The Murakumo-class vessels reclassified as third-class destroyers on 28 August 1912, and were removed from front-line combat service. Usugumo was wrecked in a typhoon in July 1913, but was salved and restored to service; Shinonome was lost when she broke in two during a typhoon off Taiwan on 23 July 1913 and not recovered.[7]

The five surviving vessels were again used in combat with the start of World War I, during the Battle of Tsingtao[8] and in the operations to seize German colonial possessions in the South Pacific.

After the war, Murakumo and Yūgiri were demilitarized, and used as depot ships in 1919–20, and then as auxiliary minesweepers in 1920. Shiranui and Kagerō served as tenders to the torpedo school in 1918, and were for disposal at Kure in April 1922 (broken up in 1923). Usugumo was similarly struck from the Navy List in 1922, and was broken up in 1927.

List of ships

Kanji Name
Builder Laid down Launched Completed Fate
叢雲 Murakumo
"Gathering Clouds"
Thornycroft, Chiswick, UK 1 October 1897 16 November 1898 29 December 1898 depot vessel 1 April 1919, auxiliary minesweeper 1 July 1920; dispatch vessel 1 April 1922, scuttled 4 June 1925
東雲 Shinonome
"Dawn Cloud"
1 October 1897 14 December 1898 1 February 1899 wrecked off Taiwan 23 July 1913; written off 6 August 1913
夕霧 Yūgiri
"Evening Mist"
1 November 1897 26 January 1899 10 March 1899 depot vessel 1 April 1919, auxiliary minesweeper 1 July 1920; Broken up 1 April 1922
不知火 Shiranui
"Phosphorescent Foam"
1 January 1898 15 March 1899 13 May 1899 minesweeper 1 April 1922, dispatch vessel 1 August 1923; Broken up 25 February 1925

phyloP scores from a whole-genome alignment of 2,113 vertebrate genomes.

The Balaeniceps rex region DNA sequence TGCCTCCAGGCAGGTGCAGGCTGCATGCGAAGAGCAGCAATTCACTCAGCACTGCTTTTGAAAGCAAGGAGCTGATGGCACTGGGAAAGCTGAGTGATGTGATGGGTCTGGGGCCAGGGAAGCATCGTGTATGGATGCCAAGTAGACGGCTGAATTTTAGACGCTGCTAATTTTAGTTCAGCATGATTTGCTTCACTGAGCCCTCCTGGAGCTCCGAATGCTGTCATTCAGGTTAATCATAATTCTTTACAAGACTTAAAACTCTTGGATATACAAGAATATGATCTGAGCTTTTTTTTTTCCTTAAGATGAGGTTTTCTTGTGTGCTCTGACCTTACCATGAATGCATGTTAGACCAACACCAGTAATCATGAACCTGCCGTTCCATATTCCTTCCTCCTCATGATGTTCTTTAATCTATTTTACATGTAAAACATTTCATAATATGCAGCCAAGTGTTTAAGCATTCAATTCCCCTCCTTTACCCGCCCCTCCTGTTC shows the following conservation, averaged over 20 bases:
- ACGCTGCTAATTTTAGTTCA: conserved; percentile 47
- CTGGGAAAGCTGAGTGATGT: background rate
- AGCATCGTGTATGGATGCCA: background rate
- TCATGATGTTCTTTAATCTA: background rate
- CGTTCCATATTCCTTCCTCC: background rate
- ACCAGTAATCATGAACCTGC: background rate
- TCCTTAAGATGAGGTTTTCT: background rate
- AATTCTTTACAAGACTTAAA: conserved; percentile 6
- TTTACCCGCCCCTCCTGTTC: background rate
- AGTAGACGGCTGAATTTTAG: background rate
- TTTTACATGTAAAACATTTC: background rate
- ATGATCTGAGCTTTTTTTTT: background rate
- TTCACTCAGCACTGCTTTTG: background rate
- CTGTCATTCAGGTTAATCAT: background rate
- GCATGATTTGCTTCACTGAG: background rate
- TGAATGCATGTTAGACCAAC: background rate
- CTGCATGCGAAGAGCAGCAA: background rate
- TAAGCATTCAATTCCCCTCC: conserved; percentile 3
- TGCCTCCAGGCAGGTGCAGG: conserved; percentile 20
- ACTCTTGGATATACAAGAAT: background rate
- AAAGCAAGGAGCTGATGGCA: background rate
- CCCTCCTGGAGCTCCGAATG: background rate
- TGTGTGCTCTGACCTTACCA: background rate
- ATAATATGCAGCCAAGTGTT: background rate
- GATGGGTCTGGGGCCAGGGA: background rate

陽炎 Kagerō
1 August 1898 23 October 1899 31 October 1899 Dispatch vessel 21 April 1922; Broken up 25 February 1925
薄雲 Usugumo
"Thin Clouds"
1 September 1898 16 January 1900 1 February 1900 minesweeper 1 April 1922, dispatch vessel 1 August 1923; scuttled 29 April 1925


  1. ^ Lyon, The Thornycroft List
  2. ^ Jentsura, Warships of the Imperial Japanese Navy, 1869-1945
  3. ^ Lyon, The Thornycroft List
  4. ^ Howarth, The Fighting Ships of the Rising Sun
  5. ^ Lyon, The Thornycroft List
  6. ^ Cocker, Destroyers of the Royal Navy
  7. ^ Nishida, Imperial Japanese Navy
  8. ^ Halpern. A Naval History of World War I


  • Cocker, Maurice (1983). Destroyers of the Royal Navy, 1893-1981. Ian Allan. ISBN 0-7110-1075-7.
  • Evans, David (1979). Kaigun: Strategy, Tactics, and Technology in the Imperial Japanese Navy, 1887-1941. US Naval Institute Press. ISBN 0-87021-192-7.
  • Halpern, Paul G (1994). A Naval History of World War I. Routledge. ISBN 1-85728-498-4.
  • Howarth, Stephen (1983). The Fighting Ships of the Rising Sun: The Drama of the Imperial Japanese Navy, 1895-1945. Atheneum. ISBN 0-689-11402-8.
  • Jane, Fred T. (1904). The Imperial Japanese Navy. Thacker, Spink & Co. ASIN: B00085LCZ4.
  • Jentsura, Hansgeorg (1976). Warships of the Imperial Japanese Navy, 1869-1945. US Naval Institute Press. ISBN 0-87021-893-X.
  • Lyon, David (1981). The Thornycroft List. Greenwich: National Maritime Museum.
  • Stille, Mark (2016). The Imperial Japanese Navy of the Russo-Japanese War. Oxford: Osprey Publishing. ISBN 978-1-4728-1119-6.
  • Watts, Anthony John (1971). The Imperial Japanese Navy, 1869-1945. London: Macdonald & Co. (Publishers) Ltd. ISBN 0-356-03045-8.

External links